VarietyWriter2 on February 08, 2012:

Oh Yum. Blessed by a Squid Angel :)

norma-holt on February 07, 2012:

Loved the selection. You have done a lovely lens with some wonderful pics and comments. Blessed and featured on Blessed by Skiesgreen 2012 and also on Chocolates and Candy. Well done, hugs

Odille Rault from Gloucester on February 07, 2012:

What a fabulous and fun idea for a lens! Really interesting... and they do look tasty! Blessed by a Squid Angel. :)

greenlungsofpoland on February 07, 2012:

What an amazing collection of chocolates love your style

JoshK47 on February 07, 2012:

Wow - I certainly hope these are appropriately delicious! Blessed by a SquidAngel!

julieannbrady on February 05, 2012:

I had no idea that chocolate could be so expensive. And, I thought I was eating pricey chocolate with Godiva. Yumm.

LouisaDembul on February 01, 2012:

I like chocolate, hopefully one day I will be able to explore the expensive chocolates of this world!

verkeerd on February 01, 2012:

I found Marcolini's chocolate fantastic - yummy lens, and it's great anyone can read it for free :))

ikoniatis on January 30, 2012:

Awesome lens, though I would never pay for a chocolate that price. After all, the pleasure lasts only for those few moments that the chocolate piece melts into your mouth.

Too much for too little!

Iudit Gherghiteanu from Ozun on January 30, 2012:

omg, i am addicted to dark chocolate, now i am going to buy some, and yes, the good chocolate is expensive...

anonymous on January 30, 2012:

wow, to rich for my blood, I'll just eat a hershey's bar.

Delia on January 29, 2012:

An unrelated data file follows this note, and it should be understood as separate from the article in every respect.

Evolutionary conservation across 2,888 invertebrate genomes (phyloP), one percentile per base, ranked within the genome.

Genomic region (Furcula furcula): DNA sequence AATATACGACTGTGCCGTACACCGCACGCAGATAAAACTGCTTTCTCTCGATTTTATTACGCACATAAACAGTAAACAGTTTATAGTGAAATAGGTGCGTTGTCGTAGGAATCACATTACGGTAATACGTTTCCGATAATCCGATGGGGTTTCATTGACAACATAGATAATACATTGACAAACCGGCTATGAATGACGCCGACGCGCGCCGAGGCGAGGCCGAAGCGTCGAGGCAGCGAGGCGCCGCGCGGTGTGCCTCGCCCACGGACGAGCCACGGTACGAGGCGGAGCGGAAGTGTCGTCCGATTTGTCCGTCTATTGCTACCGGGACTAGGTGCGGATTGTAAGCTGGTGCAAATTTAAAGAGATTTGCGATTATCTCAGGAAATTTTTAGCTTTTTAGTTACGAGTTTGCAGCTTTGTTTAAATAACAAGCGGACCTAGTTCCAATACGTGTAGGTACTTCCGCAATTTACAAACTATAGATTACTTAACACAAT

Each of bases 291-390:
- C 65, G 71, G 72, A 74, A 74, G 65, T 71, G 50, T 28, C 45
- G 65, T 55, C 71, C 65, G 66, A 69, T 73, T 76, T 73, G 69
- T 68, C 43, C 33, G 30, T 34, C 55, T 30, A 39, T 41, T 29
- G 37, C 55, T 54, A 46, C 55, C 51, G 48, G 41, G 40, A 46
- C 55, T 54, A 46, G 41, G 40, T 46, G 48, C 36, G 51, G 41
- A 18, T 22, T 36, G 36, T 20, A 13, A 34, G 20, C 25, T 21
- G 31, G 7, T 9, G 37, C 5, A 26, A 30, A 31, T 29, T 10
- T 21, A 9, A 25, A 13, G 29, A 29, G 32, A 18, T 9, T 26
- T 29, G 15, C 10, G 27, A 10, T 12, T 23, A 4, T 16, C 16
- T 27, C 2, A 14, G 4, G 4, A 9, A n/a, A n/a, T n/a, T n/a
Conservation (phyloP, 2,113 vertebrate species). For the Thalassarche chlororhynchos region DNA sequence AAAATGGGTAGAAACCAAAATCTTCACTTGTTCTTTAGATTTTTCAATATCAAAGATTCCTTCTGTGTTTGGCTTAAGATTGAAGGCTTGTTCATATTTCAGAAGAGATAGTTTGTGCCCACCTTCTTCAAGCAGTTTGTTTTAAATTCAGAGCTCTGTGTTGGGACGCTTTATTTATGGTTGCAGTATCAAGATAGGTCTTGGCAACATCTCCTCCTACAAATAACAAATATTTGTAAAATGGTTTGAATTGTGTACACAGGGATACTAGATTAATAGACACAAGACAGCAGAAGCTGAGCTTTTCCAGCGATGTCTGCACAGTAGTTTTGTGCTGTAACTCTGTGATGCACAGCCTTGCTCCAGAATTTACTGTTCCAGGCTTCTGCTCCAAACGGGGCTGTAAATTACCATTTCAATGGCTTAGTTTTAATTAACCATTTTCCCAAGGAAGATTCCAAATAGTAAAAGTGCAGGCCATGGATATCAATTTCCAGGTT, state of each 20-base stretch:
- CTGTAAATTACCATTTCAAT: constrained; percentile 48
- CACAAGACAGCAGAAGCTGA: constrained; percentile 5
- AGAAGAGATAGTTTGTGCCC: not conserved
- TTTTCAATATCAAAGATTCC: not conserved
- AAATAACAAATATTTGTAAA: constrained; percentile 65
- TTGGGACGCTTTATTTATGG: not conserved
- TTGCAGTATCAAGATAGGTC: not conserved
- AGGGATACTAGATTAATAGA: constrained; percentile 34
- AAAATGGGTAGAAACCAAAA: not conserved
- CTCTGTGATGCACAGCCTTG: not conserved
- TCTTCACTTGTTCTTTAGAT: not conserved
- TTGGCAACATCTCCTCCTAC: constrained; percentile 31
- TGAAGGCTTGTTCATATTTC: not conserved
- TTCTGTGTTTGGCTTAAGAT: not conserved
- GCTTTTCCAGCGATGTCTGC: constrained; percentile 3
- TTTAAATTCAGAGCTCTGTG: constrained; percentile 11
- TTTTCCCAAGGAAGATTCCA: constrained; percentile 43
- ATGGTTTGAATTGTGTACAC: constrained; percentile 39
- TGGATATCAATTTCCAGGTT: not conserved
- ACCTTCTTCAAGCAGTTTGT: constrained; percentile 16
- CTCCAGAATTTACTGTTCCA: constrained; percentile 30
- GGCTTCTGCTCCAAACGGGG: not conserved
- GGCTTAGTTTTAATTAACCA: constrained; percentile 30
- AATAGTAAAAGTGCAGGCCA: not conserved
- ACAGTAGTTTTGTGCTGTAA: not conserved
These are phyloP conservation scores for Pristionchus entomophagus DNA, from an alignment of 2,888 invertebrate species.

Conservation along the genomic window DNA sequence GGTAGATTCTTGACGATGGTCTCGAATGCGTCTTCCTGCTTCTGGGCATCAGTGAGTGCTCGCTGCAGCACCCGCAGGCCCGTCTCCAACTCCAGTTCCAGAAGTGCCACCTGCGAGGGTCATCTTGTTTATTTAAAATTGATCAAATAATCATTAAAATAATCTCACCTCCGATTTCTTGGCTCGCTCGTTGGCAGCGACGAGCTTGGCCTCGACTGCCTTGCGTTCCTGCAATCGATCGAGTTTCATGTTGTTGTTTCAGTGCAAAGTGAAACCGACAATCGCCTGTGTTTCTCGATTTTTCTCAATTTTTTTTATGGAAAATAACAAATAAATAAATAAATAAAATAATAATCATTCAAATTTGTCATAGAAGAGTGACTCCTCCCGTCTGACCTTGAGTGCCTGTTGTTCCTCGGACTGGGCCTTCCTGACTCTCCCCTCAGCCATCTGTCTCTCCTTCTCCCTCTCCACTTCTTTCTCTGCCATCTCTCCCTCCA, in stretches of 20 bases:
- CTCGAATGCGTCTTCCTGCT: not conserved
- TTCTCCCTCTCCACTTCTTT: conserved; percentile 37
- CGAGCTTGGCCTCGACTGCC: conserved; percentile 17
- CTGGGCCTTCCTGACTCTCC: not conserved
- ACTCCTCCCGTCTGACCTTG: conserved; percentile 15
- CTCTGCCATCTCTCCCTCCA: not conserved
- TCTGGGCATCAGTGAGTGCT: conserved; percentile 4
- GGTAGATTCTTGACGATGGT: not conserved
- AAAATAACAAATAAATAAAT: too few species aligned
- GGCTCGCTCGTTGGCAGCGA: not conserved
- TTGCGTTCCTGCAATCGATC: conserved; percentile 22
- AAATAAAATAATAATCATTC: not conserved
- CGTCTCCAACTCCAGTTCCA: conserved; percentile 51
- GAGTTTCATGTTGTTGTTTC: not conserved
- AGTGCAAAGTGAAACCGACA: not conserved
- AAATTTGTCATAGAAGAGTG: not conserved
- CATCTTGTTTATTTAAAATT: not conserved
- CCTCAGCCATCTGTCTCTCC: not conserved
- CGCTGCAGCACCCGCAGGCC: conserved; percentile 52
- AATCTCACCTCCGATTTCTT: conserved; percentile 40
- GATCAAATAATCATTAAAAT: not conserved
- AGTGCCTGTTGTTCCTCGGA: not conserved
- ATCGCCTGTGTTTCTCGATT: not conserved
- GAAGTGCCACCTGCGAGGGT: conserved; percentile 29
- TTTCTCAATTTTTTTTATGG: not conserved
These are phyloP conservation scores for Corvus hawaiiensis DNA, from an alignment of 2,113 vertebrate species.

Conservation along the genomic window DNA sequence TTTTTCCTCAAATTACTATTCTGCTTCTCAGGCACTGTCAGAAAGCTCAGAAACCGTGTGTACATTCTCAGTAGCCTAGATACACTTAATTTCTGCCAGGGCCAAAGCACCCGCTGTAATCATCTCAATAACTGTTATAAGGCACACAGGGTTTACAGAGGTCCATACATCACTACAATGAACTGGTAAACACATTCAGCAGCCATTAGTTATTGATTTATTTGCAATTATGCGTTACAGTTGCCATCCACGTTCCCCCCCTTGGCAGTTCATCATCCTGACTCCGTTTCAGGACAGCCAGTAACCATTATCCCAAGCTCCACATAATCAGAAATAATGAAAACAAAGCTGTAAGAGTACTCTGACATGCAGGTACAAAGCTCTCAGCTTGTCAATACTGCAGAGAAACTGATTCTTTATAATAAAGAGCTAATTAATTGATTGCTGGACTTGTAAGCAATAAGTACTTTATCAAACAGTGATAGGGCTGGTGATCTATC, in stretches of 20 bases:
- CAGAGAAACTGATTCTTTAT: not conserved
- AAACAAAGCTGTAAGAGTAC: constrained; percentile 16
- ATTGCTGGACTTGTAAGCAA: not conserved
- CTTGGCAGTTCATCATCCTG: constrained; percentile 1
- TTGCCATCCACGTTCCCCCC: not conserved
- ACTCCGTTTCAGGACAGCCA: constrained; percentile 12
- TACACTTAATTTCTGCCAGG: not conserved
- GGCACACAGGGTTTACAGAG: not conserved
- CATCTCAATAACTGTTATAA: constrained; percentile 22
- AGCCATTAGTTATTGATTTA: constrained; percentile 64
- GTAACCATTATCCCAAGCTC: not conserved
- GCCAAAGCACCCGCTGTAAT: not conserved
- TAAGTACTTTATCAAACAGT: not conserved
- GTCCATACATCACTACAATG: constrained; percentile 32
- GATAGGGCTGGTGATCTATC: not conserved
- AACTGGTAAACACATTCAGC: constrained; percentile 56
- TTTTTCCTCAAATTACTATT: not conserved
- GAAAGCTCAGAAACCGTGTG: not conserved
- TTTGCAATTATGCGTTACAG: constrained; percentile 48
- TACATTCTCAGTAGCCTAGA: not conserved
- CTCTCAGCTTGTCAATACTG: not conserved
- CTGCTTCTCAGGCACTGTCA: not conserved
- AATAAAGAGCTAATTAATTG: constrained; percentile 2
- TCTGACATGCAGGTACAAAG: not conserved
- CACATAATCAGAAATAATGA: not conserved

YUMMMY I love Chocolates, and any one of these would do! When we visited Austria and Germany we always went to the Chocolate Stores...my favorite Chocolate is filled with Marzipan

Loraine Brummer from Hartington, Nebraska on January 29, 2012:

DeLafee------you can taste gold -- it offers a distinctive taste that is thin but pleasant, "unlike tin," -------so, which of the chocolates that I've been eating has tin in it? Or are they suggesting that maybe we're eating the tin'foil' around the chocolates? Very interesting lens.....I like it!! And since I'd like to think I have expensive tastes, I'm going to suggest this lens for Valentine's Day LOTD----In my opinion it's the Valentiniest !

Mary from Chicago area on January 27, 2012:

It's good to see that my favorite (la maison du chocolat -- a VERY occasional treat from the hubby, when he has to go to NYC for work) is actually "moderate" in price compared to your last few brands listed. wow! who can afford that stuff? and yes, I am definitely skeptical about Godiva's "G" line.....

danowrites lm on January 27, 2012:

i say you know chocolate

WriterJanis2 on January 27, 2012:

I like chocolate, but can't seem to justify spending that much for some.

caronia on January 26, 2012:

Very tasty lens, too sweet for me but love it !!!

damoiselle on January 26, 2012:

Whoa. That is some serious eye candy. And some serious candy.

I-sparkle on January 26, 2012:

If I wasn't already a chocolate enthusiast, this lens would grab me for sure! I've never seen such an overpriced and scrumptious selection in my life. Congrats on a most originally delicious and first class lens!

anonymous on January 26, 2012:

That was something new i learned today wow that's crazy chocolate being that expensive, I'm happy with my$1 snickers lol... Great lens i gotta whole new perspective about chocolate now.

meetkerry lm on January 25, 2012:

Wow this lens is amazing! I never knew Chocolate could cost so much! My fav is the Godiva Marzipan Heart..

mary lighthouse15 on January 25, 2012:

wow amazing chocolates!

Holysheepskin LM on January 25, 2012:

I never knew there were chocolates that cost that amount of money! Like who buys enough to keep them in business? Anyway, great lens, I love it!

Mary Crowther from Havre de Grace on January 25, 2012:

Wow, very nice lens! These chocolates look fabulous!

knit1tat2 on January 25, 2012:

Wow, and I all I have are chocolate chips. What can I say, I love chocolate, but I'm not big on bacon, or some of the combinations they're doing, but the godiva I've had, yup, it's really good! What a lens, thanks for the romp in the upper class!

nataliejade on January 25, 2012:

Great lens....after looking at all that chocolate its made me hungry *goes and grab a chocolate bar* :-) keep up the good work